International Stocks and Irrational Exubberance
Whew… after noticing that International Funds have nearly recovered from their big hit a couple of months ago, I knew that it wouldn’t be long before the recommendations started pouring in for large allocations of one’s portfolio to “international funds”.
International Stock Market Like Lots of Slices of Tasty Pie
It’s funny how often investing outside of the US is seen as international investing. As if the US were one market and the “international market” were the other one. Although the US market may contain about 50% of world-wide market capitalization in equities, its not like everywhere else is one large homogeneous pie. It’s like a bunch of little slices of lots of tasty pies =)
Although I wouldn’t count out international investments from continuing to do well in the years ahead, I do know that precisely because they have enjoyed such strong returns over the last several years (relative to the US market) that they are more risky as an investment now, that many overseas markets are currently quite pricey in relation to their historical trends. That is why it is scary to see recommendations for the amount of your portfolio invested in international equities jump from 5 to 10% when they were down and out to 20 to 30% nowadays. I don’t know what these investment advisors and banks are smoking, but I know that saying these investments have done extraordinarily well recently so should invest now is about the worst reason to suddenly shift a whole ot more money into them. Wait for some international markets to have the bottom fall out from under them. It will happen at some point, although it might be in five years instead of one to two. But when they do, this is precisely when you should up your allocation that high, and even higher if they continue to fall. Why do people get excited for all of the wrong reasons?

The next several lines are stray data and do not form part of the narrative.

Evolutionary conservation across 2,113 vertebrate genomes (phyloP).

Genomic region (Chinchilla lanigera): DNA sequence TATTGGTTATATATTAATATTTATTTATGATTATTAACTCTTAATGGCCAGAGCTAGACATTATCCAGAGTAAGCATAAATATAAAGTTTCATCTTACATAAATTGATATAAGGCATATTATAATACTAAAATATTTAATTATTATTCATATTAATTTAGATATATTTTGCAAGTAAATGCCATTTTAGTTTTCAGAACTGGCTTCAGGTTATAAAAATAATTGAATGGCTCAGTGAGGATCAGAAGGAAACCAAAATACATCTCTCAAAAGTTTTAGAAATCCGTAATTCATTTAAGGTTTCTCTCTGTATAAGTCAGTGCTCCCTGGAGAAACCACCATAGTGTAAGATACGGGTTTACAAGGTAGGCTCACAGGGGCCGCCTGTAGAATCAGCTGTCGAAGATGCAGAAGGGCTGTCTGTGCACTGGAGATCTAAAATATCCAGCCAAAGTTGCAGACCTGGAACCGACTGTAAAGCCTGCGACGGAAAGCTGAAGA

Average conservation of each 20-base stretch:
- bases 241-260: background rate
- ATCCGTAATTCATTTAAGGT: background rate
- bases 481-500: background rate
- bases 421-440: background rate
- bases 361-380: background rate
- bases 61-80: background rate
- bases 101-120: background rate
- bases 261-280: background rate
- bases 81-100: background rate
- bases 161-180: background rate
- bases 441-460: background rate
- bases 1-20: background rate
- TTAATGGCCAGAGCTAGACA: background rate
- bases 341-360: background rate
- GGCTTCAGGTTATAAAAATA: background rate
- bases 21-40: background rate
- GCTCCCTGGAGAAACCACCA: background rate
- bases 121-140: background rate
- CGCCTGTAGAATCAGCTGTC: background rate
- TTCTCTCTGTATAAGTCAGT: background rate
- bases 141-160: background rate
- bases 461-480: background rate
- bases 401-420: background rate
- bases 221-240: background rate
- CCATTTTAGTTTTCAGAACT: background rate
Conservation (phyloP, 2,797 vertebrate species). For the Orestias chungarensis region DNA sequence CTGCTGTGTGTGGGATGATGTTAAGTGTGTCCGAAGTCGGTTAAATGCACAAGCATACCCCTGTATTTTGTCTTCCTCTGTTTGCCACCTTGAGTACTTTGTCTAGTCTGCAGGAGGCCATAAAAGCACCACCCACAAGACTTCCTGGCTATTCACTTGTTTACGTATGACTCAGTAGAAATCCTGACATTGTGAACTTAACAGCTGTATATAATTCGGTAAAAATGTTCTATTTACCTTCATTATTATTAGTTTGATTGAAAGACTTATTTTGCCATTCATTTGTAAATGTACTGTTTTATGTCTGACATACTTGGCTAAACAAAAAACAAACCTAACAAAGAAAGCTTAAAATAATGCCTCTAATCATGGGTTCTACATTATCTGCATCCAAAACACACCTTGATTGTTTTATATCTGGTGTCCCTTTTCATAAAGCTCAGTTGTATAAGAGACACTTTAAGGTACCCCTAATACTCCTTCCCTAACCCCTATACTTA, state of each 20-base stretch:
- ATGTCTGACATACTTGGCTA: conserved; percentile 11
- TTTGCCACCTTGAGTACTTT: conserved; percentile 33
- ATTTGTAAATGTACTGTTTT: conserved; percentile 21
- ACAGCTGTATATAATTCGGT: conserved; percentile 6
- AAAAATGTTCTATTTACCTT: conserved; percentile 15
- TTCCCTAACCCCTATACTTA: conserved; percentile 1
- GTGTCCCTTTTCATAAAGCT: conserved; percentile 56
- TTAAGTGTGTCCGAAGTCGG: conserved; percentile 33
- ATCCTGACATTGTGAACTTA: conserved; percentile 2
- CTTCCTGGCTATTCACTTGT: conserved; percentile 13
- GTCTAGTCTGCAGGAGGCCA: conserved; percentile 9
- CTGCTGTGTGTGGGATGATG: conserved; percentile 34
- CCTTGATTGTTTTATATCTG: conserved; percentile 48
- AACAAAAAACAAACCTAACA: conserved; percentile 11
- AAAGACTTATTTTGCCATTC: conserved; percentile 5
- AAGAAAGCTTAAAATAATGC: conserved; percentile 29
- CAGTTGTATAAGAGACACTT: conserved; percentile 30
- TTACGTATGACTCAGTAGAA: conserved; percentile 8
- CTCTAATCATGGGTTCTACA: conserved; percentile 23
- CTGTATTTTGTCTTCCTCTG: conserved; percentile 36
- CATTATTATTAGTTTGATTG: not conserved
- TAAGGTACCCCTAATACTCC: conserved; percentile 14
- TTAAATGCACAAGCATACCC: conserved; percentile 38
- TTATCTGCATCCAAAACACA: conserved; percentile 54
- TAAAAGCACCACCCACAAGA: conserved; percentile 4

Hey, I heard that you can buy a $1 worth of assets in Brazil for $3 now, even though it only cost $.25 for the same $1 in assets three to four years ago. Go Brazil!
This is the logic of investment advisers, at least in my mind. From the Wall Street Journal, today:
But the lockstep decline is something of a blip in what has mostly been a period of international dominance, when both managers and investors have warmed to foreign markets. Over the past three years, the average international equity fund is up an annual 22.71%, nearly double the returns of the average domestic equity fund (11.63%), according to investment-research firm Lipper. (The average global equity fund, which invests in a mixture of international and domestic stocks, is up 17.09%.)
“I definitely think there’s more comfort investing overseas,” says Jeff Tjornehoj, Lipper senior research analyst, who recommends a 15% to 30% equity allocation in international funds. Through June, international and global funds had registered $106 billion in net flows for 2006, dwarfing the $22 billion into domestic equity, according to Financial Research Corp.
Looking ahead, there are signs that international funds, which were about three percentage points ahead of their domestic counterparts in July, will continue to outperform broadly into 2007. The dollar continues to show weakness abroad, and European economies reported strong growth in the second quarter.
If You Are Heavy on the International Side Right Now, You Might Want to Lighten Up a Bit
Yes, a 15% to 30% allocation in international funds is a good idea, once those funds have taken a good hit from where they are now. Until then, this investor is going to avoid index investing in foreign markets like the plague. Of course, there are appealing undervalued individual investments anywhere you look, but international indexing? I’ll wait for the next international crises to move a good portion of my assets overseas, thank you very much. And I recommend anyone sitting on heady gains in such areas to consider lightening up and shifting their assets elsewhere.